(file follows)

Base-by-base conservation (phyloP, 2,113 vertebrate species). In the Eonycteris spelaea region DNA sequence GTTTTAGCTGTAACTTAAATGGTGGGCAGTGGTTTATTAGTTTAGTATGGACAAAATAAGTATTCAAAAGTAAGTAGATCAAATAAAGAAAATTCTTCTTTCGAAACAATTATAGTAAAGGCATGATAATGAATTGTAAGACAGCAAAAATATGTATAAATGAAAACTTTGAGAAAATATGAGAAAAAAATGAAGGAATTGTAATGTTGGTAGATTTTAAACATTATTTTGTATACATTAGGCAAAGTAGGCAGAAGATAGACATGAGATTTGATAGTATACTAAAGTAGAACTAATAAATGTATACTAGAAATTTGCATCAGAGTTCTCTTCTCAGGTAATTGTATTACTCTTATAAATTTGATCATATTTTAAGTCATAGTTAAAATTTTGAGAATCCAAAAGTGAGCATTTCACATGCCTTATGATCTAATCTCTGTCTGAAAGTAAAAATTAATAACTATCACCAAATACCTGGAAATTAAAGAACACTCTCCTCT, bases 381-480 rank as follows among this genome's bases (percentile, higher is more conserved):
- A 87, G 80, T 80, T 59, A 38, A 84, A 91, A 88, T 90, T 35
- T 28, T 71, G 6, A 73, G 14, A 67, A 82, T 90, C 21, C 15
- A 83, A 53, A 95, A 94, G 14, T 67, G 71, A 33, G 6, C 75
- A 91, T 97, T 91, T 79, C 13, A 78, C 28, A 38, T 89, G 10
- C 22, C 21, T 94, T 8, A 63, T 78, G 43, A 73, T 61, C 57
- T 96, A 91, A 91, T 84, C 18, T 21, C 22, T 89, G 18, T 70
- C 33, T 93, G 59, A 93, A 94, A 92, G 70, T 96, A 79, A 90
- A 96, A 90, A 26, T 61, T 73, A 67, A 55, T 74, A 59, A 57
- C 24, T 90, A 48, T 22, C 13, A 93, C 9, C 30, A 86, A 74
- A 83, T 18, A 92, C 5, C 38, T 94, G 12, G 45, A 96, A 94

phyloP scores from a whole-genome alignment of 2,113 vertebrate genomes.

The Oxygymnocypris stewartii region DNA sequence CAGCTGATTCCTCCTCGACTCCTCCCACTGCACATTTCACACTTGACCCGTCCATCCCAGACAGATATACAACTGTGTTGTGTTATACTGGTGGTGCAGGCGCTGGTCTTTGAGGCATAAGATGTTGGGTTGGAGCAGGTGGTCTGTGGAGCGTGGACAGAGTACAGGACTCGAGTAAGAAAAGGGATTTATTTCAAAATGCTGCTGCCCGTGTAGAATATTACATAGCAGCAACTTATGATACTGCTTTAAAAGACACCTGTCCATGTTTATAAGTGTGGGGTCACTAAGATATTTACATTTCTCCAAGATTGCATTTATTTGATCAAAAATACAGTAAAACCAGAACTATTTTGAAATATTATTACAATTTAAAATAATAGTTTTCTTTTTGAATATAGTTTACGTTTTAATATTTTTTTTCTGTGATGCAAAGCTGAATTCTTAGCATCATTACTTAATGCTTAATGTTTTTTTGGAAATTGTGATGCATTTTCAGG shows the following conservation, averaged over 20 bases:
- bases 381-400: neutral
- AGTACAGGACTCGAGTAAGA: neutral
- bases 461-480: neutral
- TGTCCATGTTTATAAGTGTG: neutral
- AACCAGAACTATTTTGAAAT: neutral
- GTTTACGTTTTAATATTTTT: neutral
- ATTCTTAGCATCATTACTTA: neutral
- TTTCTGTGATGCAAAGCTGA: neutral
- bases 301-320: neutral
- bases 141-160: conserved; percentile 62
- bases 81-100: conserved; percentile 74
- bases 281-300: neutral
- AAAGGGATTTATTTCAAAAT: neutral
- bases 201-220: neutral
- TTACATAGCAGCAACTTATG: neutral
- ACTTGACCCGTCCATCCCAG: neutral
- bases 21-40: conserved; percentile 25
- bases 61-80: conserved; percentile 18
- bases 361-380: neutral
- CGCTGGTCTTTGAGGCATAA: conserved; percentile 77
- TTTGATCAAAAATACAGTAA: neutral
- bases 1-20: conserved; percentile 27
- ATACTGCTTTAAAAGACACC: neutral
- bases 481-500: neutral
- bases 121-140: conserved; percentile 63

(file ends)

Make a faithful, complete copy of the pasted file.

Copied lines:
Base-by-base conservation (phyloP, 2,113 vertebrate species). In the Eonycteris spelaea region DNA sequence GTTTTAGCTGTAACTTAAATGGTGGGCAGTGGTTTATTAGTTTAGTATGGACAAAATAAGTATTCAAAAGTAAGTAGATCAAATAAAGAAAATTCTTCTTTCGAAACAATTATAGTAAAGGCATGATAATGAATTGTAAGACAGCAAAAATATGTATAAATGAAAACTTTGAGAAAATATGAGAAAAAAATGAAGGAATTGTAATGTTGGTAGATTTTAAACATTATTTTGTATACATTAGGCAAAGTAGGCAGAAGATAGACATGAGATTTGATAGTATACTAAAGTAGAACTAATAAATGTATACTAGAAATTTGCATCAGAGTTCTCTTCTCAGGTAATTGTATTACTCTTATAAATTTGATCATATTTTAAGTCATAGTTAAAATTTTGAGAATCCAAAAGTGAGCATTTCACATGCCTTATGATCTAATCTCTGTCTGAAAGTAAAAATTAATAACTATCACCAAATACCTGGAAATTAAAGAACACTCTCCTCT, bases 381-480 rank as follows among this genome's bases (percentile, higher is more conserved):
- A 87, G 80, T 80, T 59, A 38, A 84, A 91, A 88, T 90, T 35
- T 28, T 71, G 6, A 73, G 14, A 67, A 82, T 90, C 21, C 15
- A 83, A 53, A 95, A 94, G 14, T 67, G 71, A 33, G 6, C 75
- A 91, T 97, T 91, T 79, C 13, A 78, C 28, A 38, T 89, G 10
- C 22, C 21, T 94, T 8, A 63, T 78, G 43, A 73, T 61, C 57
- T 96, A 91, A 91, T 84, C 18, T 21, C 22, T 89, G 18, T 70
- C 33, T 93, G 59, A 93, A 94, A 92, G 70, T 96, A 79, A 90
- A 96, A 90, A 26, T 61, T 73, A 67, A 55, T 74, A 59, A 57
- C 24, T 90, A 48, T 22, C 13, A 93, C 9, C 30, A 86, A 74
- A 83, T 18, A 92, C 5, C 38, T 94, G 12, G 45, A 96, A 94

phyloP scores from a whole-genome alignment of 2,113 vertebrate genomes.

The Oxygymnocypris stewartii region DNA sequence CAGCTGATTCCTCCTCGACTCCTCCCACTGCACATTTCACACTTGACCCGTCCATCCCAGACAGATATACAACTGTGTTGTGTTATACTGGTGGTGCAGGCGCTGGTCTTTGAGGCATAAGATGTTGGGTTGGAGCAGGTGGTCTGTGGAGCGTGGACAGAGTACAGGACTCGAGTAAGAAAAGGGATTTATTTCAAAATGCTGCTGCCCGTGTAGAATATTACATAGCAGCAACTTATGATACTGCTTTAAAAGACACCTGTCCATGTTTATAAGTGTGGGGTCACTAAGATATTTACATTTCTCCAAGATTGCATTTATTTGATCAAAAATACAGTAAAACCAGAACTATTTTGAAATATTATTACAATTTAAAATAATAGTTTTCTTTTTGAATATAGTTTACGTTTTAATATTTTTTTTCTGTGATGCAAAGCTGAATTCTTAGCATCATTACTTAATGCTTAATGTTTTTTTGGAAATTGTGATGCATTTTCAGG shows the following conservation, averaged over 20 bases:
- bases 381-400: neutral
- AGTACAGGACTCGAGTAAGA: neutral
- bases 461-480: neutral
- TGTCCATGTTTATAAGTGTG: neutral
- AACCAGAACTATTTTGAAAT: neutral
- GTTTACGTTTTAATATTTTT: neutral
- ATTCTTAGCATCATTACTTA: neutral
- TTTCTGTGATGCAAAGCTGA: neutral
- bases 301-320: neutral
- bases 141-160: conserved; percentile 62
- bases 81-100: conserved; percentile 74
- bases 281-300: neutral
- AAAGGGATTTATTTCAAAAT: neutral
- bases 201-220: neutral
- TTACATAGCAGCAACTTATG: neutral
- ACTTGACCCGTCCATCCCAG: neutral
- bases 21-40: conserved; percentile 25
- bases 61-80: conserved; percentile 18
- bases 361-380: neutral
- CGCTGGTCTTTGAGGCATAA: conserved; percentile 77
- TTTGATCAAAAATACAGTAA: neutral
- bases 1-20: conserved; percentile 27
- ATACTGCTTTAAAAGACACC: neutral
- bases 481-500: neutral
- bases 121-140: conserved; percentile 63